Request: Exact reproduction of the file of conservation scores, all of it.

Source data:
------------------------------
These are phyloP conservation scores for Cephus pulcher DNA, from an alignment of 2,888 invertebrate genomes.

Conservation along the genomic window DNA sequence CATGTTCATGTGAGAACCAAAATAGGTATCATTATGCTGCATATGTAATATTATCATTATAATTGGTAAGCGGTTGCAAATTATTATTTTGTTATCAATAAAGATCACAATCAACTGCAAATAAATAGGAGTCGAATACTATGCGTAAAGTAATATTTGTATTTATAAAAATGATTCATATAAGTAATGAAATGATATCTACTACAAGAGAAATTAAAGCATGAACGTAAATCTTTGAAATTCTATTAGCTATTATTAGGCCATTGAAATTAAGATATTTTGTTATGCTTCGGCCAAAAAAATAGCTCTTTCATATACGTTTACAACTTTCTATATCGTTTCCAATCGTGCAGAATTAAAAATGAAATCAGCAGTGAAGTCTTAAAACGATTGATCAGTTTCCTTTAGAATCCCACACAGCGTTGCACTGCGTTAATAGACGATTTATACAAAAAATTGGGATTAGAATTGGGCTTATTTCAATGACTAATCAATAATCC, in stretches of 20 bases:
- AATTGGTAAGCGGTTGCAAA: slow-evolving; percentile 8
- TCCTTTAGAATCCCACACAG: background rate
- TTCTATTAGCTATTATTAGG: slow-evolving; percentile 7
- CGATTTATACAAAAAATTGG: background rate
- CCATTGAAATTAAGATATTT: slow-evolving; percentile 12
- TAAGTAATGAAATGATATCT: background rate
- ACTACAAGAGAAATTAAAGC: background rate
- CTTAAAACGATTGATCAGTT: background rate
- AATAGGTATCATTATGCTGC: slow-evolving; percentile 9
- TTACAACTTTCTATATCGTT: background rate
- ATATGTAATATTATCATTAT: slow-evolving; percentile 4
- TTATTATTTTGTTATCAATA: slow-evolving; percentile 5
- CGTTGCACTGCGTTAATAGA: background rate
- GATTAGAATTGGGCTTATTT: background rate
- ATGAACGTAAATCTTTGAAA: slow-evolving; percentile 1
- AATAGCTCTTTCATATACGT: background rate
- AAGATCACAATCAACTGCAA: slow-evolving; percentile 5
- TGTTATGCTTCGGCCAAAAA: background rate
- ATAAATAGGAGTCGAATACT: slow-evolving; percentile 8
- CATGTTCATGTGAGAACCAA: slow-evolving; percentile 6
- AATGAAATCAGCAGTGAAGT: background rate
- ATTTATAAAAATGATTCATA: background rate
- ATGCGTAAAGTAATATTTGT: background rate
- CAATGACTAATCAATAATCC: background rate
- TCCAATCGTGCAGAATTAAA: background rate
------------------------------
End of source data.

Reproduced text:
These are phyloP conservation scores for Cephus pulcher DNA, from an alignment of 2,888 invertebrate genomes.

Conservation along the genomic window DNA sequence CATGTTCATGTGAGAACCAAAATAGGTATCATTATGCTGCATATGTAATATTATCATTATAATTGGTAAGCGGTTGCAAATTATTATTTTGTTATCAATAAAGATCACAATCAACTGCAAATAAATAGGAGTCGAATACTATGCGTAAAGTAATATTTGTATTTATAAAAATGATTCATATAAGTAATGAAATGATATCTACTACAAGAGAAATTAAAGCATGAACGTAAATCTTTGAAATTCTATTAGCTATTATTAGGCCATTGAAATTAAGATATTTTGTTATGCTTCGGCCAAAAAAATAGCTCTTTCATATACGTTTACAACTTTCTATATCGTTTCCAATCGTGCAGAATTAAAAATGAAATCAGCAGTGAAGTCTTAAAACGATTGATCAGTTTCCTTTAGAATCCCACACAGCGTTGCACTGCGTTAATAGACGATTTATACAAAAAATTGGGATTAGAATTGGGCTTATTTCAATGACTAATCAATAATCC, in stretches of 20 bases:
- AATTGGTAAGCGGTTGCAAA: slow-evolving; percentile 8
- TCCTTTAGAATCCCACACAG: background rate
- TTCTATTAGCTATTATTAGG: slow-evolving; percentile 7
- CGATTTATACAAAAAATTGG: background rate
- CCATTGAAATTAAGATATTT: slow-evolving; percentile 12
- TAAGTAATGAAATGATATCT: background rate
- ACTACAAGAGAAATTAAAGC: background rate
- CTTAAAACGATTGATCAGTT: background rate
- AATAGGTATCATTATGCTGC: slow-evolving; percentile 9
- TTACAACTTTCTATATCGTT: background rate
- ATATGTAATATTATCATTAT: slow-evolving; percentile 4
- TTATTATTTTGTTATCAATA: slow-evolving; percentile 5
- CGTTGCACTGCGTTAATAGA: background rate
- GATTAGAATTGGGCTTATTT: background rate
- ATGAACGTAAATCTTTGAAA: slow-evolving; percentile 1
- AATAGCTCTTTCATATACGT: background rate
- AAGATCACAATCAACTGCAA: slow-evolving; percentile 5
- TGTTATGCTTCGGCCAAAAA: background rate
- ATAAATAGGAGTCGAATACT: slow-evolving; percentile 8
- CATGTTCATGTGAGAACCAA: slow-evolving; percentile 6
- AATGAAATCAGCAGTGAAGT: background rate
- ATTTATAAAAATGATTCATA: background rate
- ATGCGTAAAGTAATATTTGT: background rate
- CAATGACTAATCAATAATCC: background rate
- TCCAATCGTGCAGAATTAAA: background rate